Nocturnal Butterfly Found in Costa Rica after 98-Year Disappearance

By Dialogo
July 01, 2009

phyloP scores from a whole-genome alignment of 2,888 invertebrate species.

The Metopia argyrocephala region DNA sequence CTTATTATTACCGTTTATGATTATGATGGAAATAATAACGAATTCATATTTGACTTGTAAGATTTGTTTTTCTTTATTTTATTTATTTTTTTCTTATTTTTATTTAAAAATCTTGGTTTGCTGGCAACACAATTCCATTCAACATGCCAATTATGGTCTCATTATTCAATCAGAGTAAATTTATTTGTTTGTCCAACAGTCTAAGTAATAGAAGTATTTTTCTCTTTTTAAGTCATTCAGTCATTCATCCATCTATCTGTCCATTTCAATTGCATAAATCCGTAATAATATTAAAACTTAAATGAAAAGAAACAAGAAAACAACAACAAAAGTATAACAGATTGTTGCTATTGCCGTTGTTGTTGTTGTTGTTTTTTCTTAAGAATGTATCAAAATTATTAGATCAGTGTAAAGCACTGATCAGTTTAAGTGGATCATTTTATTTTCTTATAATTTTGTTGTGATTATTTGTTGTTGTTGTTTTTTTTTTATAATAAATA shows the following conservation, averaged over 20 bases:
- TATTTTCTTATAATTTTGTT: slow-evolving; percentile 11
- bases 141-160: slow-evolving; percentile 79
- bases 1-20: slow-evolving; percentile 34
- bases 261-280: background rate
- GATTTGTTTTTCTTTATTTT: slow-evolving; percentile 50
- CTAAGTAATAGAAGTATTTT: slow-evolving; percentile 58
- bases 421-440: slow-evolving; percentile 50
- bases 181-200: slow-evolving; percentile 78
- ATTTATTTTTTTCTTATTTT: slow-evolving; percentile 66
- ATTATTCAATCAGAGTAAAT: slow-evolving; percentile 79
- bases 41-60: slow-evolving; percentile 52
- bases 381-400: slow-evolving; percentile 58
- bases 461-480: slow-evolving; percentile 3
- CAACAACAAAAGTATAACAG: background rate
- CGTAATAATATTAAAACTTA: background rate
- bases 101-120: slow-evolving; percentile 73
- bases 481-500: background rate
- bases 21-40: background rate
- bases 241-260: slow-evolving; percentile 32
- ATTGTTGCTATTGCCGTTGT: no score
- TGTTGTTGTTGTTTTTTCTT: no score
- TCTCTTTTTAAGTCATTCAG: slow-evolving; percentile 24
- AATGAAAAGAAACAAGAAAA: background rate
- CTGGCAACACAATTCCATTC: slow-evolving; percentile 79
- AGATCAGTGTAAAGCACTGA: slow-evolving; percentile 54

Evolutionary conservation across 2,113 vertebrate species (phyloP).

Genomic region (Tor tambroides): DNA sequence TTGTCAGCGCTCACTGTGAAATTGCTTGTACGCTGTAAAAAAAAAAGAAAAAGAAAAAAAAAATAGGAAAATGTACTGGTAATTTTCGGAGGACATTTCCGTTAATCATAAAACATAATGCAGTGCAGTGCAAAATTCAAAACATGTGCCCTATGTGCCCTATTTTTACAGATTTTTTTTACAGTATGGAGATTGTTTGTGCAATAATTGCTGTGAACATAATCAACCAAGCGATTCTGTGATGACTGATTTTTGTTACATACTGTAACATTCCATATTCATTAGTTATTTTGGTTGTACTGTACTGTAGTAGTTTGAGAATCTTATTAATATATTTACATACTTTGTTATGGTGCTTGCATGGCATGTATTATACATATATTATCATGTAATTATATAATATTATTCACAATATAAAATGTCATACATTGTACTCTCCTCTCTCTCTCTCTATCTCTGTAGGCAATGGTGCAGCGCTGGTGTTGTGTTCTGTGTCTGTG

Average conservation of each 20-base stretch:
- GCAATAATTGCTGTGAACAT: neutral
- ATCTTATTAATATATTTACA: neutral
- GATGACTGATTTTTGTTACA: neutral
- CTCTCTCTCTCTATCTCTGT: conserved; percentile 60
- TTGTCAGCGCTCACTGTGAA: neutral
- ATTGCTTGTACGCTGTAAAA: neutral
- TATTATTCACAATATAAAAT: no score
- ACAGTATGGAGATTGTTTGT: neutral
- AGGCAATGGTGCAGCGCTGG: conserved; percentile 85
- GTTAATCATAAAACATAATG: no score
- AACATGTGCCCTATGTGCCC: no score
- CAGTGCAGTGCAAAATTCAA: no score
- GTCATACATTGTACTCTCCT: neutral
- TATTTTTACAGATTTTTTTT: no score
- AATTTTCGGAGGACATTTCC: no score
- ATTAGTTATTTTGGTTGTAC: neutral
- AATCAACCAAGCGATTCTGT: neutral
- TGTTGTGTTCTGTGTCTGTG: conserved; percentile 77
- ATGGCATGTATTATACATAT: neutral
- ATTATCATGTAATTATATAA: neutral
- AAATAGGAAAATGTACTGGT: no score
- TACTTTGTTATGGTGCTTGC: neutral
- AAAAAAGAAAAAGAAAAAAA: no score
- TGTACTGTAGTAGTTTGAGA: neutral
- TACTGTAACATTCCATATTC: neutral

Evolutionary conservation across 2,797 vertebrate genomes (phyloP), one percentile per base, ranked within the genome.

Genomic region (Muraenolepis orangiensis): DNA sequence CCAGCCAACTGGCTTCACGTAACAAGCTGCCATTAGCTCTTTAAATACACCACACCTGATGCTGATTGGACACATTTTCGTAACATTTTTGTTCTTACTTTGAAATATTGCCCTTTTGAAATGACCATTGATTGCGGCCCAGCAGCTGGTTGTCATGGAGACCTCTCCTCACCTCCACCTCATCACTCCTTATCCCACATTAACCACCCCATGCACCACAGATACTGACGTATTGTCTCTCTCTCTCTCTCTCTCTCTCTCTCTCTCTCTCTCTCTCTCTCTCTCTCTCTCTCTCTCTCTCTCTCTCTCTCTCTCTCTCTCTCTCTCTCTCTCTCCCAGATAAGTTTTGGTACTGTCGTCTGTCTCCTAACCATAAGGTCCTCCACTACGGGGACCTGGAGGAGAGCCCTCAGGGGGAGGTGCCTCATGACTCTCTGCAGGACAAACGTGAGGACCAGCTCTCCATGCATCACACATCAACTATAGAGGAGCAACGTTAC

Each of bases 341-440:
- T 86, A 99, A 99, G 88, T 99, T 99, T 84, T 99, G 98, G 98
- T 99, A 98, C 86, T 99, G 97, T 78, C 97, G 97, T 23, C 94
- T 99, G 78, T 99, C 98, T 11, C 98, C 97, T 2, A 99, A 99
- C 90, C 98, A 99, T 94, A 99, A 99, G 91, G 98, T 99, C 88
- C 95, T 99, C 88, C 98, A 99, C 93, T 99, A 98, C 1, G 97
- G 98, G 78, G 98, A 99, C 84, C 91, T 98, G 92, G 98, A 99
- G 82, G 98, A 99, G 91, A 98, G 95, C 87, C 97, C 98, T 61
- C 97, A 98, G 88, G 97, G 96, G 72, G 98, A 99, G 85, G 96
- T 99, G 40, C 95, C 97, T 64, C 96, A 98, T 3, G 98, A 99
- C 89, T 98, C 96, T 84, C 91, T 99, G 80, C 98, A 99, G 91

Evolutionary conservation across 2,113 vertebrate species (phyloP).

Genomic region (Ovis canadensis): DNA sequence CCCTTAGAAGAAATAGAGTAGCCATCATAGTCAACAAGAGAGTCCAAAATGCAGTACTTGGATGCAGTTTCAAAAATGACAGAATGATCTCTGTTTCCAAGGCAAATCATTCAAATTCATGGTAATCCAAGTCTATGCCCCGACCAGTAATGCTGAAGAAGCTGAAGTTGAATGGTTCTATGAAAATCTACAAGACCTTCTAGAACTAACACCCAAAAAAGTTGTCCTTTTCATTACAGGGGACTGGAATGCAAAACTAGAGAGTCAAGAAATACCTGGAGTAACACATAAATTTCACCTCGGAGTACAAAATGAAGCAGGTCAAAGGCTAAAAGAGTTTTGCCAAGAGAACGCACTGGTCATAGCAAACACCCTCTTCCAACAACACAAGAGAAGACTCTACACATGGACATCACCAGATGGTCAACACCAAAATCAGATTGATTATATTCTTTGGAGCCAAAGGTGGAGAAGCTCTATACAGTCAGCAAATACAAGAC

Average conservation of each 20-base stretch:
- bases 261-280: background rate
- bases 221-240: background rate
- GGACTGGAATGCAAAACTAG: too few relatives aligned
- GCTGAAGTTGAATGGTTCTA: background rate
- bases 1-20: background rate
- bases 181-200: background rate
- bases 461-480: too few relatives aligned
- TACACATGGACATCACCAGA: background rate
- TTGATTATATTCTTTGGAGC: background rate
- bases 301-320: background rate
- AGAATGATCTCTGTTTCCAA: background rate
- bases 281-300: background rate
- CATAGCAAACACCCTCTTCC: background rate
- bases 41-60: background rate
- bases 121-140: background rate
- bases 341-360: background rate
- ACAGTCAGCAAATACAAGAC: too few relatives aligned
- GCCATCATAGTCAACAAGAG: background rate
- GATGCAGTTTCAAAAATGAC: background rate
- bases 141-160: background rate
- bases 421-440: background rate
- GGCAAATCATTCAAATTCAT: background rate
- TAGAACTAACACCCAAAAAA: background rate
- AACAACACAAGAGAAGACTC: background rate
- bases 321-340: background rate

San José, June 30 (EFE).- The nocturnal butterfly Tetrisia florigera not seen in Costa Rica for ninety-eight years, for which reason scientists believed it had disappeared, until a local researcher found a female specimen in the Caribbean region in January, the National Biodiversity Institute (InBio) announced today. According to the Costa Rican institute, the butterfly specimen was collected in the Veragua Rainforest Park, in the province of Limón. As reported by InBio, Costa Rican entomologists found the female specimen in the park’s forest understory, at an elevation of four hundred meters, an important fact because it expands the territorial distribution of the species. The scientific records on Tetrisia florigera, discovered at the beginning of the 1870s, indicate that specimens had been collected previously only at elevations around one thousand meters. According to an official statement by InBio, this butterfly was described by American William Schaus in 1911, and the only previously-collected specimen is in the United States, in the Natural History Museum in Washington, as no Costa Rican museum has had an individual in its collection. “This discovery will allow scientists and students to carry out new studies of the natural history of this species, as well as to increase research and the creation of knowledge about the species that live in our forests and have not yet been named or identified,” the statement emphasized. José Montero, the researcher who found the butterfly, explained that the habits and habitat of Tetrisia are practically unknown to science; moreover, aspects such as diet and metamorphosis can only be observed by raising larvae, for which reason studies in the region will continue. Costa Rica is a small tropical country of scarcely 51,000 square kilometers, but it contains 4.5 percent of the total world biodiversity.